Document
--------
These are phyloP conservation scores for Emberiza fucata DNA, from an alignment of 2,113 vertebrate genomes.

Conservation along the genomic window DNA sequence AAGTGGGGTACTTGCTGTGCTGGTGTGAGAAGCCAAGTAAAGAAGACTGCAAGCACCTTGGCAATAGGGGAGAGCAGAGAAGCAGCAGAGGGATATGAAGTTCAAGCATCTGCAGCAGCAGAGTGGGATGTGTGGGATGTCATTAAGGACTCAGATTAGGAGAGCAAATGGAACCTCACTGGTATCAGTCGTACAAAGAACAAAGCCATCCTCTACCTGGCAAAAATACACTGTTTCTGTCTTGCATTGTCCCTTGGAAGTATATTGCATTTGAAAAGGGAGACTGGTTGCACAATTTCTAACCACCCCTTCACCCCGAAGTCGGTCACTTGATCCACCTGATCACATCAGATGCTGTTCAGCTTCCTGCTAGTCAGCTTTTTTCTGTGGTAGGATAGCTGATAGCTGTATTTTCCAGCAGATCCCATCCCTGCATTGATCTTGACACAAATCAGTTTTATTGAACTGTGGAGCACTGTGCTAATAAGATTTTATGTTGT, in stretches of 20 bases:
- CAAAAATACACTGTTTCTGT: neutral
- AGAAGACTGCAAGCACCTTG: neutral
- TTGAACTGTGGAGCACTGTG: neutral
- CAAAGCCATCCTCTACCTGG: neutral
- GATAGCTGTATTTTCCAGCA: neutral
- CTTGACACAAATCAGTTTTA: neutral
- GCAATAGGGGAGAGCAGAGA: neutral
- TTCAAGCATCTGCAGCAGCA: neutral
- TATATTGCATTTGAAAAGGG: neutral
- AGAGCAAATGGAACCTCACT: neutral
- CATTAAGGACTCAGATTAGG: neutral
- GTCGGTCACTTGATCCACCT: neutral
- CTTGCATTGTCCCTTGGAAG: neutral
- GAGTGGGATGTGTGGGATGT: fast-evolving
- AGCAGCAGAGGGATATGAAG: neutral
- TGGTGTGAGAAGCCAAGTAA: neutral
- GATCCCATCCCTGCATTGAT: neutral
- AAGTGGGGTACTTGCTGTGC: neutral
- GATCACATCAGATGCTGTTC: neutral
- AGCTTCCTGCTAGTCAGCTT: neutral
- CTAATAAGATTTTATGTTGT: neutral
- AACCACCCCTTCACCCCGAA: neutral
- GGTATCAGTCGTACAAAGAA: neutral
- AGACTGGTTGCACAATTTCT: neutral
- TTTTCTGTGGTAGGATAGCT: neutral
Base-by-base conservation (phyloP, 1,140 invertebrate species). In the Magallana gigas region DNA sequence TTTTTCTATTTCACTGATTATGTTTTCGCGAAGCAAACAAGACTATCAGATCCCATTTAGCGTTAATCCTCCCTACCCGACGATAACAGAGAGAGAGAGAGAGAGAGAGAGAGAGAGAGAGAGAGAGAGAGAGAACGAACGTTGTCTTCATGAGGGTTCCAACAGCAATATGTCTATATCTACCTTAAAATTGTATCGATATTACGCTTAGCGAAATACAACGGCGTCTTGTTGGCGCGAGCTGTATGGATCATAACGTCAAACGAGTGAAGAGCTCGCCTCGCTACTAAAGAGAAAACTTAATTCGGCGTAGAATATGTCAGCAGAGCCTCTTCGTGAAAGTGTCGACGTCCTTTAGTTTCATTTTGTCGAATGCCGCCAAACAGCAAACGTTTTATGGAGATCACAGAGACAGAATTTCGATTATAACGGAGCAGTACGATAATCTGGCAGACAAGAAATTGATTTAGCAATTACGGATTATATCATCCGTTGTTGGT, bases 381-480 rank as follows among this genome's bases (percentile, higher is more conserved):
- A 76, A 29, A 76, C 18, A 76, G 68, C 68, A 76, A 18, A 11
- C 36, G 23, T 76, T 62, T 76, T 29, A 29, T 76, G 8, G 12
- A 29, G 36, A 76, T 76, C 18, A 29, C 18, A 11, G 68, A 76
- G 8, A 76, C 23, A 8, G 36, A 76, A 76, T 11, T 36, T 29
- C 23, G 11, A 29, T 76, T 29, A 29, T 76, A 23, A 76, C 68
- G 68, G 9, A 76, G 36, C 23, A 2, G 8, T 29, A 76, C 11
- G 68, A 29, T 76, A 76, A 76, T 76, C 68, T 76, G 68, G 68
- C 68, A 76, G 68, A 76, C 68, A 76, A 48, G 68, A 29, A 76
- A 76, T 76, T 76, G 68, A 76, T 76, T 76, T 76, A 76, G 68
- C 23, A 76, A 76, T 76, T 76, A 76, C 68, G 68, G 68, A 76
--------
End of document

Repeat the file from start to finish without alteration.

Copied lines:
These are phyloP conservation scores for Emberiza fucata DNA, from an alignment of 2,113 vertebrate genomes.

Conservation along the genomic window DNA sequence AAGTGGGGTACTTGCTGTGCTGGTGTGAGAAGCCAAGTAAAGAAGACTGCAAGCACCTTGGCAATAGGGGAGAGCAGAGAAGCAGCAGAGGGATATGAAGTTCAAGCATCTGCAGCAGCAGAGTGGGATGTGTGGGATGTCATTAAGGACTCAGATTAGGAGAGCAAATGGAACCTCACTGGTATCAGTCGTACAAAGAACAAAGCCATCCTCTACCTGGCAAAAATACACTGTTTCTGTCTTGCATTGTCCCTTGGAAGTATATTGCATTTGAAAAGGGAGACTGGTTGCACAATTTCTAACCACCCCTTCACCCCGAAGTCGGTCACTTGATCCACCTGATCACATCAGATGCTGTTCAGCTTCCTGCTAGTCAGCTTTTTTCTGTGGTAGGATAGCTGATAGCTGTATTTTCCAGCAGATCCCATCCCTGCATTGATCTTGACACAAATCAGTTTTATTGAACTGTGGAGCACTGTGCTAATAAGATTTTATGTTGT, in stretches of 20 bases:
- CAAAAATACACTGTTTCTGT: neutral
- AGAAGACTGCAAGCACCTTG: neutral
- TTGAACTGTGGAGCACTGTG: neutral
- CAAAGCCATCCTCTACCTGG: neutral
- GATAGCTGTATTTTCCAGCA: neutral
- CTTGACACAAATCAGTTTTA: neutral
- GCAATAGGGGAGAGCAGAGA: neutral
- TTCAAGCATCTGCAGCAGCA: neutral
- TATATTGCATTTGAAAAGGG: neutral
- AGAGCAAATGGAACCTCACT: neutral
- CATTAAGGACTCAGATTAGG: neutral
- GTCGGTCACTTGATCCACCT: neutral
- CTTGCATTGTCCCTTGGAAG: neutral
- GAGTGGGATGTGTGGGATGT: fast-evolving
- AGCAGCAGAGGGATATGAAG: neutral
- TGGTGTGAGAAGCCAAGTAA: neutral
- GATCCCATCCCTGCATTGAT: neutral
- AAGTGGGGTACTTGCTGTGC: neutral
- GATCACATCAGATGCTGTTC: neutral
- AGCTTCCTGCTAGTCAGCTT: neutral
- CTAATAAGATTTTATGTTGT: neutral
- AACCACCCCTTCACCCCGAA: neutral
- GGTATCAGTCGTACAAAGAA: neutral
- AGACTGGTTGCACAATTTCT: neutral
- TTTTCTGTGGTAGGATAGCT: neutral
Base-by-base conservation (phyloP, 1,140 invertebrate species). In the Magallana gigas region DNA sequence TTTTTCTATTTCACTGATTATGTTTTCGCGAAGCAAACAAGACTATCAGATCCCATTTAGCGTTAATCCTCCCTACCCGACGATAACAGAGAGAGAGAGAGAGAGAGAGAGAGAGAGAGAGAGAGAGAGAGAGAACGAACGTTGTCTTCATGAGGGTTCCAACAGCAATATGTCTATATCTACCTTAAAATTGTATCGATATTACGCTTAGCGAAATACAACGGCGTCTTGTTGGCGCGAGCTGTATGGATCATAACGTCAAACGAGTGAAGAGCTCGCCTCGCTACTAAAGAGAAAACTTAATTCGGCGTAGAATATGTCAGCAGAGCCTCTTCGTGAAAGTGTCGACGTCCTTTAGTTTCATTTTGTCGAATGCCGCCAAACAGCAAACGTTTTATGGAGATCACAGAGACAGAATTTCGATTATAACGGAGCAGTACGATAATCTGGCAGACAAGAAATTGATTTAGCAATTACGGATTATATCATCCGTTGTTGGT, bases 381-480 rank as follows among this genome's bases (percentile, higher is more conserved):
- A 76, A 29, A 76, C 18, A 76, G 68, C 68, A 76, A 18, A 11
- C 36, G 23, T 76, T 62, T 76, T 29, A 29, T 76, G 8, G 12
- A 29, G 36, A 76, T 76, C 18, A 29, C 18, A 11, G 68, A 76
- G 8, A 76, C 23, A 8, G 36, A 76, A 76, T 11, T 36, T 29
- C 23, G 11, A 29, T 76, T 29, A 29, T 76, A 23, A 76, C 68
- G 68, G 9, A 76, G 36, C 23, A 2, G 8, T 29, A 76, C 11
- G 68, A 29, T 76, A 76, A 76, T 76, C 68, T 76, G 68, G 68
- C 68, A 76, G 68, A 76, C 68, A 76, A 48, G 68, A 29, A 76
- A 76, T 76, T 76, G 68, A 76, T 76, T 76, T 76, A 76, G 68
- C 23, A 76, A 76, T 76, T 76, A 76, C 68, G 68, G 68, A 76